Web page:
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State awarded $61 million from the Bipartisan Infrastructure Law to help communities remove lead service lines

EGLE efforts recognized nationally as Michigan designated leading state with an “A” grade in incorporating equity into water infrastructure funding programs

The State of Michigan has been allotted $61.9 million by the U.S. Environmental Protection Agency (EPA) for lead water service line removal projects. This announcement came on the heels of a report giving Michigan an “A” grade in integrating water equity into its water funding programs. With this announcement, the federal Bipartisan Infrastructure Law (BIL) will have injected $695 million into water infrastructure projects in cities, towns, and villages across the state. 

“Governor Whitmer and I are working hard to ensure Michiganders know their water is safe,” said Lt. Governor Garlin Gilchrist II. “We’ve invested hundreds of millions to protect the quality of drinking water, upgrade water infrastructure, and replace lead service lines in communities across Michigan. We also established the strongest lead and copper rules for drinking water in the country. Today’s $61.9 million investment by the Biden Administration will provide crucial support as we continue to replace lead lines and protect drinking water for Michigan families. Governor Whitmer and I will keep standing tall for clean drinking water in Michigan.”

The new funding will run through the Michigan Department of Environment, Great Lakes, and Energy’s (EGLE) Drinking Water State Revolving Fund (SRF) and support the state’s MI Clean Water Plan. These new resources complement state and local efforts to accelerate lead service line removal, protecting families from lead contamination, rebuilding our infrastructure, and supporting good-paying jobs. More than half of EGLE’s budget is returned to communities in the form of grants and loans.

“The State of Michigan is committed to protect every family from lead contamination and build confidence in our drinking water systems,” said EGLE Director Phil Roos. “Under Governor Whitmer’s leadership, the state has leveraged billions in state and federal resources to rebuild Michigan’s water infrastructure and remove lead pipes, but our work isn’t done. These additional resources from the Bipartisan Infrastructure Law will help us increase the pace of rebuilding and modernizing Michigan’s water infrastructure.”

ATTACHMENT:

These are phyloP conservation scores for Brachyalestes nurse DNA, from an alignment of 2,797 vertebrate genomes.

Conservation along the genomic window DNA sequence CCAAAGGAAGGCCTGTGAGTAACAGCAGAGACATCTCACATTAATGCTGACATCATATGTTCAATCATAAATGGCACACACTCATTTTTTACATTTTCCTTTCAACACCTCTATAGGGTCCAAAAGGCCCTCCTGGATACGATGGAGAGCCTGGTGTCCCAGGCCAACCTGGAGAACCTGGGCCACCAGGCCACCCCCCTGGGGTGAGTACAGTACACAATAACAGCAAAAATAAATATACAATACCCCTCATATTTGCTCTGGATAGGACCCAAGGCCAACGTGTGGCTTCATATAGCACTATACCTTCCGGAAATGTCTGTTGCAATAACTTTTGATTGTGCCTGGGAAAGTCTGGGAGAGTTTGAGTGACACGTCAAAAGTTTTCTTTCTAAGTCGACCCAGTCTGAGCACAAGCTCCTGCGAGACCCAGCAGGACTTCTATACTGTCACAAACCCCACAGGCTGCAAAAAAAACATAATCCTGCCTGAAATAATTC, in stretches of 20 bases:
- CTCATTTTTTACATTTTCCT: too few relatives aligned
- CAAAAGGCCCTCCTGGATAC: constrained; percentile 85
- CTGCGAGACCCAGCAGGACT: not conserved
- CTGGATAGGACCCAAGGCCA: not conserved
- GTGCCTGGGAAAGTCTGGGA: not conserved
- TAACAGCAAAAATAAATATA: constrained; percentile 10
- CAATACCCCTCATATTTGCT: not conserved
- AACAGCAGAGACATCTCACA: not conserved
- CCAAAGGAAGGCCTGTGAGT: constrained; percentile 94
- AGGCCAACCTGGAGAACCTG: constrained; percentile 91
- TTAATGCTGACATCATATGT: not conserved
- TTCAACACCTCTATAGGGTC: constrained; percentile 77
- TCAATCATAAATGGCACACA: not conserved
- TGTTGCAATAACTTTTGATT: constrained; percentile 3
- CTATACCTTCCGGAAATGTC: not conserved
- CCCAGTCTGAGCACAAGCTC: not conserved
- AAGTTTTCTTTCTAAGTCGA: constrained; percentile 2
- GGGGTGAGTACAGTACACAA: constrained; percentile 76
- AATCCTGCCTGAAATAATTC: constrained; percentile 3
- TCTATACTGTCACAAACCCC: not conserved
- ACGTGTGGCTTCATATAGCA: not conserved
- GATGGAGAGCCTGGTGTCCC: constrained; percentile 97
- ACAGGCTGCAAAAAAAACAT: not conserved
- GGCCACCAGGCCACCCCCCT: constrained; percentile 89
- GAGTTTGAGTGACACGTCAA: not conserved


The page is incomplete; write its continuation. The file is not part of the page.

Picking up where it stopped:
EGLE’s Drinking Water SRF will administer these new resources. The Drinking Water SRF is a low-interest loan program to help public water systems finance the costs of replacement and repair of drinking water infrastructure projects designed to protect public health and achieve or maintain compliance with federal Safe Drinking Water Act requirements.

This week, Michigan was named a top state and given an “A” grade in incorporating equity into administering state water infrastructure funds and overall effectiveness of administering funds. This recognition builds on years of efforts, including recent bipartisan legislative changes, to ensure EGLE’s water infrastructure dollars and SRF programs are easy for communities to access, go as far as possible, and are targeted to the communities with the most need.

“President Biden’s commitment to revitalizing America’s infrastructure has provided Michigan with a transformative opportunity,” said Zachary Kolodin, chief infrastructure officer and director of the Michigan Infrastructure Office. “By investing federal dollars in our aging water infrastructure, we’re ensuring clean drinking water for families and creating local, sustainable jobs that are vital to our communities’ growth and prosperity.” 

This BIL investment comes on the tail of Governor Gretchen Whitmer announcing a $290 million expansion of the MI Clean Water Plan utilizing existing bonding authority from the bipartisan, voter-approved 2002 Great Lakes Water Quality Protection Bond to support critical water infrastructure projects — from lead service line removals to wastewater plant rehabilitations — in communities across the state. 

Additionally, in February, the Governor proposed an executive budget recommendation that included over $83 million for water infrastructure improvements, $40 million of which is focused on enabling lead service line removal projects; and additional employees in EGLE’s Drinking Water Program to ensure everyone’s drinking water is protected. 

Since January 2019, the State of Michigan has been able to invest over $4 billion to upgrade drinking water, stormwater, and wastewater facilities across the state. 

While the state has made significant investments, they are not enough to meet the needs of Michigan communities. Most of the state’s water systems are over 50 years old, and a significant portion are approaching 100 years of service life. Recent reports have highlighted that Michigan has an annual gap of between $860 million to $1.1 billion in water infrastructure needs due to decades of deferred maintenance. The need from communities across the state is substantial. 

In addition to investing in our infrastructure, the EPA has found that every $1 million invested in water infrastructure supports 15 jobs, and studies have shown that every $1 invested in water infrastructure brings $6 in economic returns. 

Find more information on the state’s MI Clean Water Plan webpage and in the EPA’s announcement.

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